An evening with Kai Cheng Thom opens doors

The Central Vancouver Public Library is celebrating works written by and about trans, gender-variant and Two-Spirit people in an engaging group discussion on Dec. 6. The event features writer and performer Kai Cheng Thom with facilitators Molly Billows, Ivan Leonce and jaye simpson in partnership with PeerNetBC, Qmunity and Vancouver Park Board.

After growing up in Vancouver and spending so much time in the library as a kid, it’s like coming full circle to be the keynote at VPL’s Open Book event,” says Kai Cheng Thom, author, psychotherapist and speaker.

This year’s Open Book event began as a bigger part of the VPL’s mandate to echo the UN’s declaration on Human Rights and its emphasis for equal rights and fair treatment for the LGBTQ and Indigenous communities. Since September, the pilot project has featured a writer/poet each month with the year-end finale coalescing all the writers plus Thom as the keynote in a panel discussion as well as an audience Q&A.

Stories as survival

Kai Cheng Thom, author of a place called NO HOMELAND. | Photo by Jackson Hagner

Ia place called NO HOMELAND, Thom builds on her adult writing from Fierce Femmes and Notorious Liars: A Dangerous Trans Girl’s Confabulous Memoir. Meanwhile she has also written the popular children’s book from the stars in the sky to the fish in the sea, which is often checked out and rarely available in the library. Books have played a huge role in where Thom finds herself today. She never thought she would be a writer. She establishes that it was more about determination and timing.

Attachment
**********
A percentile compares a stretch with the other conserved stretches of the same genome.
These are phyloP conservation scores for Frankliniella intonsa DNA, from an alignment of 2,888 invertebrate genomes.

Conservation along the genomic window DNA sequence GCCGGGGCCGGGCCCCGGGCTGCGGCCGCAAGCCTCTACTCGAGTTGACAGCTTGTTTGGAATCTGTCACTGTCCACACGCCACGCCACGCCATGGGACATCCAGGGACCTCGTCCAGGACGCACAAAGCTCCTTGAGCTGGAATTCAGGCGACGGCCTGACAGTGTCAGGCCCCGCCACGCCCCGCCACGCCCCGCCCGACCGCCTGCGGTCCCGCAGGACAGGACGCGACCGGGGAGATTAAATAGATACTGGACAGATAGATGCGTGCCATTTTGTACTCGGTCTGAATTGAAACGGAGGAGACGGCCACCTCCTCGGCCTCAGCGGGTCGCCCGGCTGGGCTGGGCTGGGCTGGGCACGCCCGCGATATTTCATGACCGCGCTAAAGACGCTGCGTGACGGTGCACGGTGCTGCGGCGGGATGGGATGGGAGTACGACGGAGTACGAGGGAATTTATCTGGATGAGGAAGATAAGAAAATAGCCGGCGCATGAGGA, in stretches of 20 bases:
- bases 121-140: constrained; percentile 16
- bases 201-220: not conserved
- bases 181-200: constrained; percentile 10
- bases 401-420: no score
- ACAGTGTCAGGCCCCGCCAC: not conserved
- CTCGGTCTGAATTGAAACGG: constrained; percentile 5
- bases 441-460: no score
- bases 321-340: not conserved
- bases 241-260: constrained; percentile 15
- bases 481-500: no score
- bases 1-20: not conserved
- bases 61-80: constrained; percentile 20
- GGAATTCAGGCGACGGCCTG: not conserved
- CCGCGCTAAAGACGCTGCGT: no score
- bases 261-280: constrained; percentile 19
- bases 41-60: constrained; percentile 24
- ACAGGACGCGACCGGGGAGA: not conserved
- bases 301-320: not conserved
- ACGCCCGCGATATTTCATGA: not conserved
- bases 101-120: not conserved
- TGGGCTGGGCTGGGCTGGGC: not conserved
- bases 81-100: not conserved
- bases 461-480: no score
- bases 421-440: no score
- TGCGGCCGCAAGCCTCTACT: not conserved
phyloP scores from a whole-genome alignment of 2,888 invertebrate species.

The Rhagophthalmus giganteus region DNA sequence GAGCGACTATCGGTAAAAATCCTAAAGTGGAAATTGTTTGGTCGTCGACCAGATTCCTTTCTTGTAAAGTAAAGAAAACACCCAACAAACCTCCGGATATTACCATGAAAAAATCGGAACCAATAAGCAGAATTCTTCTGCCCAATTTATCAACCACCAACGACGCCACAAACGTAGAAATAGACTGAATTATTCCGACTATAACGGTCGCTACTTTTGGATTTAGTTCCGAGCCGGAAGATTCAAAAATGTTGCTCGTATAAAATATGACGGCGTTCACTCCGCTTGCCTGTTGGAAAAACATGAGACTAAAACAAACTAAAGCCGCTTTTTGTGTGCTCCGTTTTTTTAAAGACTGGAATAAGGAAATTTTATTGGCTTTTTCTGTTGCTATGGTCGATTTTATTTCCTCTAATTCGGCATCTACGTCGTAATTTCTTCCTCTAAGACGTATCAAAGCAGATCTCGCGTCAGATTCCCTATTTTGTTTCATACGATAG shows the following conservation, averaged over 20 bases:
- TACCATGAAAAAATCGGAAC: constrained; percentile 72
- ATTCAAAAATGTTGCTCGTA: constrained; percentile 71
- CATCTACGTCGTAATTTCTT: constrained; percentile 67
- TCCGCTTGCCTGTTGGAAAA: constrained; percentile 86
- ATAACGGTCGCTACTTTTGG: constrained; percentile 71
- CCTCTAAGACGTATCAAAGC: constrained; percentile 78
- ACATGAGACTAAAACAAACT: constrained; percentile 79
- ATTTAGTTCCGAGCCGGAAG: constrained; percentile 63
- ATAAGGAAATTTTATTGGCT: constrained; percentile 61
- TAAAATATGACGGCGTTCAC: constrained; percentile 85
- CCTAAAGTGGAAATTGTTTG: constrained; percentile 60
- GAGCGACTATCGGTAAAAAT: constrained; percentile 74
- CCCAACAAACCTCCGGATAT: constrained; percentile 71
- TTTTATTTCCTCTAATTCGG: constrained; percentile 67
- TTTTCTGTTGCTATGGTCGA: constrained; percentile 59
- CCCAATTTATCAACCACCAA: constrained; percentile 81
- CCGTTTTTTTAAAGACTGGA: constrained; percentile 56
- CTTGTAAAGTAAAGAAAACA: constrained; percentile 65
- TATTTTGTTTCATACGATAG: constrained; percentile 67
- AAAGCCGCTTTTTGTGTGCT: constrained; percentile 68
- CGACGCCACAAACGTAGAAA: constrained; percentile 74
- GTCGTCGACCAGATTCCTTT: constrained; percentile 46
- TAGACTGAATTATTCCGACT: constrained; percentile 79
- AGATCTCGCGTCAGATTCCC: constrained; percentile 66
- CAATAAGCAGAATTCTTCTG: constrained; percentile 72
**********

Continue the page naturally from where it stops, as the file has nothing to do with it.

“Stories were important to my survival as a young trans person growing up. I never said to myself I want to be a writer,” says Thom.

With her post-secondary studies in social work, she has also become a well-established therapist in her community. At the same time, many of her books involve concepts of pride in personal identity choices. Learning to accept and love oneself, and knowing that as humans we aren’t perfect, is one of her mantras. While juggling the many roles in her life, she feels that focusing on reasons to hope and to love is the future.

“I want to contribute to a social paradigm where we are choosing to love each other as opposed to hating one another,” says Thom.

Through the arts, social work and her personal life, this objective has been her raison d’être.

Finding community

As a facilitator and poet, Billows presented her slam poetry for the Open Book series in September.

“This was a chance to provide an opportunity to people who are new to these themes, to hear these stories for the first time,” says Billows.

Billows identifies as two-spirit, which has different meanings for different people. Being Indigenous and gender variant or non-binary is a component of two-spirit identity. The creation of the term “two-spirit” is attributed to Albert McLeod, who proposed its use during the Third Annual Inter-Tribal Native American, First Nations, Gay and Lesbian American Conference, held in Winnipeg in 1990. Some roles of two-spirit peoples were and are as mediators, social workers, peacemakers, healers and doctors. The cross-gender identity was recognized in over 155 Indigenous North American tribes before colonization.

“Using the term two-spirit for me reflected not only my queer identity but also my identity as an Indigenous person. I found it helpful for finding community,” says Billows.

During their studies at UBC, Billows found poetry to be a conduit for processing all the learning and unlearning that was happening during their Indigenous studies. Through these experiences, poetry became an avenue to viscerally connect others to knowledge and story.

The response to the series has been great so far, commented VPL staff. They are hoping the community-led initiative can become a regular part of their program offerings for 2019.

“It’s important to have stories and poems as they give agency and voice,” says Thom.

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